Organic Architecture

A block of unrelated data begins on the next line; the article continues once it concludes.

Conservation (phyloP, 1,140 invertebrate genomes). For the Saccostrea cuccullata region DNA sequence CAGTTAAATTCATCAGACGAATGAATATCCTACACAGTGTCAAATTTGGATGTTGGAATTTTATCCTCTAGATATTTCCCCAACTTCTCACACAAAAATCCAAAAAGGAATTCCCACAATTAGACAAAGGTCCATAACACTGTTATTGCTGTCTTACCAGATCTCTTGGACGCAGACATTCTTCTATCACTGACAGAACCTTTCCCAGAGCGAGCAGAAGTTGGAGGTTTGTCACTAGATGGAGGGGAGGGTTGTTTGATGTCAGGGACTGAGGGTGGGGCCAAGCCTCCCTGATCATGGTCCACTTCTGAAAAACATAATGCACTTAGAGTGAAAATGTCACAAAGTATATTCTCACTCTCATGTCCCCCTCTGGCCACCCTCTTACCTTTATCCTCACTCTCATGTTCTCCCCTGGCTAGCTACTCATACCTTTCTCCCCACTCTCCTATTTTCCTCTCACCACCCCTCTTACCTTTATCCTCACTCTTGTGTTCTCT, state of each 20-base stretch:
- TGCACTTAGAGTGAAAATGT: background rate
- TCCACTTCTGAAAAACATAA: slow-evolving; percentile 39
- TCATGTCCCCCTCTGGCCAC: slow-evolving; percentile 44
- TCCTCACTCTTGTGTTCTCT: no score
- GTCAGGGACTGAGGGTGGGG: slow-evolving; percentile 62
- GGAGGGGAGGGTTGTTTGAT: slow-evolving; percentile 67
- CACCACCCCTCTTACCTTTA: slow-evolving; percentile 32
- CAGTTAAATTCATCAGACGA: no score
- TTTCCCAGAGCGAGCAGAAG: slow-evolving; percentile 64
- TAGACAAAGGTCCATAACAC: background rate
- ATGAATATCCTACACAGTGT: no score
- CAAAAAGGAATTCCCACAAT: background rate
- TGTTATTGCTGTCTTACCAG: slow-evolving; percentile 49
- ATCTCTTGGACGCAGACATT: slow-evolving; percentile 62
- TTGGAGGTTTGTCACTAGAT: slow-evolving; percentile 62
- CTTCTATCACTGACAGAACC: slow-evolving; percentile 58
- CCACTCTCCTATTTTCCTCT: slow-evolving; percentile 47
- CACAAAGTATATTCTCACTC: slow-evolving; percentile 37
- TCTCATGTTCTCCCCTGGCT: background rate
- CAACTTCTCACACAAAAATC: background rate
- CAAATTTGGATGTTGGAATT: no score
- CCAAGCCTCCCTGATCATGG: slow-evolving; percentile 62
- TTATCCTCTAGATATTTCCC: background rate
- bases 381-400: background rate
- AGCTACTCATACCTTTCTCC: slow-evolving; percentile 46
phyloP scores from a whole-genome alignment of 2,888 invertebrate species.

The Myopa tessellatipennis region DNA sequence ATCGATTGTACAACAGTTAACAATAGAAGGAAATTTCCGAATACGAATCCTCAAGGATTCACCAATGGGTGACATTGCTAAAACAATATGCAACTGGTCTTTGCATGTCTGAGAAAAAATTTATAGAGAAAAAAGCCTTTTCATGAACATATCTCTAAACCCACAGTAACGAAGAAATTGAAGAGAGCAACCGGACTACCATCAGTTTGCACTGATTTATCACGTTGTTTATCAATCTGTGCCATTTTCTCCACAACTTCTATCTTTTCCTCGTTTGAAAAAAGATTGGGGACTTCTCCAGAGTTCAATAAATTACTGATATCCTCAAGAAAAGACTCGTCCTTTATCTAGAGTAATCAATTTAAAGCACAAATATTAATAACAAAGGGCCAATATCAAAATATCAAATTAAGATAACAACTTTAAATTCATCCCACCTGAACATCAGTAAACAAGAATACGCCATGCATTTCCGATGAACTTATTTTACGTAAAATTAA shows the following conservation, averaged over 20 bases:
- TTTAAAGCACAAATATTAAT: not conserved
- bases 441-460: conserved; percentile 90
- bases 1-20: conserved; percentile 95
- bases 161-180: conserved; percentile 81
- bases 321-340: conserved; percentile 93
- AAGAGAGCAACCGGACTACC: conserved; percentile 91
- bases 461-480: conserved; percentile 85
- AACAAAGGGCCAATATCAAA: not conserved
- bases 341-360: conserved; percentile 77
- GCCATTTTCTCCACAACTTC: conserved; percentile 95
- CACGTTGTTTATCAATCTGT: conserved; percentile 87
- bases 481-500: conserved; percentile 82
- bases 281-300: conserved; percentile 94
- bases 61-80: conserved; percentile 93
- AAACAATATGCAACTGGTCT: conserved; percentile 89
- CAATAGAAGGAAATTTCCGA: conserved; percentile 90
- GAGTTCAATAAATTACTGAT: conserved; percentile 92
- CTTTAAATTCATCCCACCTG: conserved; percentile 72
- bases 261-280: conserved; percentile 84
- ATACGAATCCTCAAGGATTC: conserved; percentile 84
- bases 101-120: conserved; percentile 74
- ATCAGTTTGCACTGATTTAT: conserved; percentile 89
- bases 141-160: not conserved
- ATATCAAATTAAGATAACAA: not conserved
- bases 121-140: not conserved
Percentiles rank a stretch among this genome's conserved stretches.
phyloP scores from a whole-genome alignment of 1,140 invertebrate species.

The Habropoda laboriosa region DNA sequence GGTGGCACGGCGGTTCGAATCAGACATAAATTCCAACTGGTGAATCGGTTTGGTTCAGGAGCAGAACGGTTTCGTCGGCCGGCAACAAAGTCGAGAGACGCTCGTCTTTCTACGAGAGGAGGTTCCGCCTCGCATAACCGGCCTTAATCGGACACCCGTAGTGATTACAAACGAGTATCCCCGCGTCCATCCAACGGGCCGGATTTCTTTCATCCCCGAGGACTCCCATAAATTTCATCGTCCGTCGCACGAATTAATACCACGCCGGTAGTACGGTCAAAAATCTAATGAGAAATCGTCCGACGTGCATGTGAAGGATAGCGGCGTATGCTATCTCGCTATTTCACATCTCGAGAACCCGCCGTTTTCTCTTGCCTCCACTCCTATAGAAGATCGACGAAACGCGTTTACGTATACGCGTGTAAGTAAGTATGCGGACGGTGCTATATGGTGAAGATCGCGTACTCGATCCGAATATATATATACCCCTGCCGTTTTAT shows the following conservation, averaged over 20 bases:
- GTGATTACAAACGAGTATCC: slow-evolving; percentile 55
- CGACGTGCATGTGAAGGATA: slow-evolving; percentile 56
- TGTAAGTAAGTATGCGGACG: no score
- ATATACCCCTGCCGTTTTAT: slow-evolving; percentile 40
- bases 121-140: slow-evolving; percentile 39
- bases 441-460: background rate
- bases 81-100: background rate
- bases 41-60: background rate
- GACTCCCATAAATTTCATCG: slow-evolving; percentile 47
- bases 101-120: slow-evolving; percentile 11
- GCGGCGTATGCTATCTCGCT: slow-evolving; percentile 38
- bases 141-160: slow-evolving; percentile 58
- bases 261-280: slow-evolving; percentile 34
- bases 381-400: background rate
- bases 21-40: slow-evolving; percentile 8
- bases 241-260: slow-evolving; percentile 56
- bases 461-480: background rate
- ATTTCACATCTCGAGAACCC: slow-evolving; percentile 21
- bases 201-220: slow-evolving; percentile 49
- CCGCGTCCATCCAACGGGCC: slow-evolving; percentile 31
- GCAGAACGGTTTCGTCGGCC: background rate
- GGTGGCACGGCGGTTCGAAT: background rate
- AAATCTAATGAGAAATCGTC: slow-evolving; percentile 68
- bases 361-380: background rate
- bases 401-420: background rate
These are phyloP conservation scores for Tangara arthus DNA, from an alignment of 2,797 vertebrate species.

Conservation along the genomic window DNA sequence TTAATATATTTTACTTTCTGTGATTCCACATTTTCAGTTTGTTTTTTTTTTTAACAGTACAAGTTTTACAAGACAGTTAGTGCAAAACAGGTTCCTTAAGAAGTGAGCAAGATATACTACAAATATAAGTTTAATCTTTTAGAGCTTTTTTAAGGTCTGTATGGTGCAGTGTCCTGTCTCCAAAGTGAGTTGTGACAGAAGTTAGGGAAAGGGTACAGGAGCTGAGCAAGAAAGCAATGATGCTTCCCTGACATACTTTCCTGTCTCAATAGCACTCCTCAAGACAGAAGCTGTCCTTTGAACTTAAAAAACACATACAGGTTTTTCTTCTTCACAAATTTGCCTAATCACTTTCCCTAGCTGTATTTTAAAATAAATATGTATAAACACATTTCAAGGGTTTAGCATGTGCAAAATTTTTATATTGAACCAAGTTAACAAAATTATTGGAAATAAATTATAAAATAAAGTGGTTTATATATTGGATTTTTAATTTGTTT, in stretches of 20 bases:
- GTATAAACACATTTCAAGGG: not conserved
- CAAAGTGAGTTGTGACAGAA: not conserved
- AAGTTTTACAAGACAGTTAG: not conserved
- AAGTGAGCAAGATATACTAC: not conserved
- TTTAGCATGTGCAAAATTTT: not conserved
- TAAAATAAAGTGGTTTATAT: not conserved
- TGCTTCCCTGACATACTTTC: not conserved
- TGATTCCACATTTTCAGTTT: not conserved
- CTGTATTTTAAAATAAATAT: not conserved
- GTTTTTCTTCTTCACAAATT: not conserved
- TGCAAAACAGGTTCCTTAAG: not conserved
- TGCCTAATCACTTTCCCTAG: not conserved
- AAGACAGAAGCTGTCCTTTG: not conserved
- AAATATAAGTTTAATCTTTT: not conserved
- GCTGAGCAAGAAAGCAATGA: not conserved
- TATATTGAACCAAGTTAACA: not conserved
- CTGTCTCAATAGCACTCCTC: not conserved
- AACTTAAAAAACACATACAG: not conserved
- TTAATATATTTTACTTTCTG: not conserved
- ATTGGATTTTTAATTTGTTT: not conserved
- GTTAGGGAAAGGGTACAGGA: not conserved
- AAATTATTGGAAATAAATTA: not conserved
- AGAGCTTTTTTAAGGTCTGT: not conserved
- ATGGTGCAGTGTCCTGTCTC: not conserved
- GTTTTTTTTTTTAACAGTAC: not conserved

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One of the most striking personalities in the development of early-twentieth century architecture was Frank Lloyd Wright (1867–1959). Wright attended the University of Wisconsin in Madison before moving to Chicago, where he eventually joined the firm headed by Louis Sullivan. Wright set out to create "architecture of democracy." Early influences were the volumetric shapes in a set of educational blocks the German educator Friedrich Froebel designed, the organic unity of a Japanese building Wright saw at the Columbian Exposition in Chicago in 1893, and a Jeffersonian belief in individualism and populism. Always a believer in architecture as "natural" and "organic," Wright saw it as serving free individuals who have the right to move within a "free" space, envisioned as a nonsymmetrical design interacting spatially with its natural surroundings. He sought to develop an organic unity of planning, structure, materials, and site. Wright identified the principle of continuity as fundamental to understanding his view of organic unity: "Classic architecture was all fixation. . . . Now why not let walls, ceilings, floors become seen as component parts of each other? . . . This ideal, profound in its architectural implications . . . I called . . . continuity." Wright manifested his vigorous originality early, and by 1900 he had arrived at a style entirely his own. In his work during the first decade of the twentieth century, his cross-axial plan and his fabric of continuous roof planes and screens defined a new domestic architecture. Wright fully expressed these elements and concepts in Robie House, built between 1907 and 1909. Like other buildings in the Chicago area he designed at about the same time, this was called a "prairie house." Wright conceived the long, sweeping ground-hugging lines, unconfined by abrupt wall limits, as reaching out toward and capturing the expansiveness of the Midwest’s great flatlands. Abandoning all symmetry, the architect eliminated a...
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